Feb. 19 (Bloomberg) -- Exxon Mobil Corp., the world’s largest energy company by market value, said new shale projects in the U.S. and heavy-oil developments in Canada helped swell crude and natural gas reserves last year.
Exxon added reserves equivalent to 1.8 billion barrels in 2012, raising its year-end total to 25.2 billion, the Irving, Texas-based company said in statement today. The additions were enough to replace 115 percent of total output and 174 percent of its crude and liquids production.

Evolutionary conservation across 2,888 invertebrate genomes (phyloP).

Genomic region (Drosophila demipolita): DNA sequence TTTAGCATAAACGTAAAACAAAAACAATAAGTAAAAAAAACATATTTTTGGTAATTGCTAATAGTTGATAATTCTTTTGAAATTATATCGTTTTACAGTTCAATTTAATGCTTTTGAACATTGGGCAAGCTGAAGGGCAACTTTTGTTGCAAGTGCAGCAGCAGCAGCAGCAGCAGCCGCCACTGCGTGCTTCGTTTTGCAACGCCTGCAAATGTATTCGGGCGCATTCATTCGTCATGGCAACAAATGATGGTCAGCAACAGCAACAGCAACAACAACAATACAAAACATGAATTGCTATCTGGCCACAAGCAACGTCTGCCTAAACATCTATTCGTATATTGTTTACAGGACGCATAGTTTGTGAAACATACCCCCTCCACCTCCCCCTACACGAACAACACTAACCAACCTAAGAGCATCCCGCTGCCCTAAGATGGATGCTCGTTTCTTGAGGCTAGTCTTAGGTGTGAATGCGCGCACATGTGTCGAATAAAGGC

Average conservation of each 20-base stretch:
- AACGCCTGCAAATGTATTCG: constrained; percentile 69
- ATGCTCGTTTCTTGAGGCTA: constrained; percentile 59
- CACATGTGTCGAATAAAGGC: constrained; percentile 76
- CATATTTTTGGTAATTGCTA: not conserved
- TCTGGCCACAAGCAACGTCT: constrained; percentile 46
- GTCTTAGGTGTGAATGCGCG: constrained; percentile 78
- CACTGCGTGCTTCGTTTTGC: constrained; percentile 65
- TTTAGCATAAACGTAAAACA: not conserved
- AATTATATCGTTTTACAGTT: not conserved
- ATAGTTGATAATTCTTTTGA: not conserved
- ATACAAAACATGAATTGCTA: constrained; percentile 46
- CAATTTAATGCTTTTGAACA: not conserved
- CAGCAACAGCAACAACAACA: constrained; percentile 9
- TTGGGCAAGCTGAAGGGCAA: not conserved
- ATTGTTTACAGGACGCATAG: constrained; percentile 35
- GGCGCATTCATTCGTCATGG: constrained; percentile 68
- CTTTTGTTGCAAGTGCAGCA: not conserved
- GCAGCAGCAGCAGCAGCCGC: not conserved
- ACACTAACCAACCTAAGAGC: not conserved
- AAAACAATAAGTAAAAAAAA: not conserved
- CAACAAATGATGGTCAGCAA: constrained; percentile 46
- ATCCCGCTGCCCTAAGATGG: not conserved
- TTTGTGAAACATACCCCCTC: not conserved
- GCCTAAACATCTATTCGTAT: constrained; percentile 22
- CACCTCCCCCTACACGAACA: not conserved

The company returns to having more than half of its reserves in liquids, instead of gas. At the end of 2012, the company’s reserves were comprised of 51 percent liquids, such as crude, and 49 percent gas, according to the statement, a reversal of 2011’s percentages.
Three-fourths of the new reserves resulted from discoveries and re-evaluations of existing fields in the Woodford shale in Oklahoma, the Bakken formation in North Dakota, and the Cold Lake and Hebron developments in Canada, according to the statement.
Exxon rose 1.1 cents to $89.32 at the close in New York. The shares have increased 3.2 percent this year.
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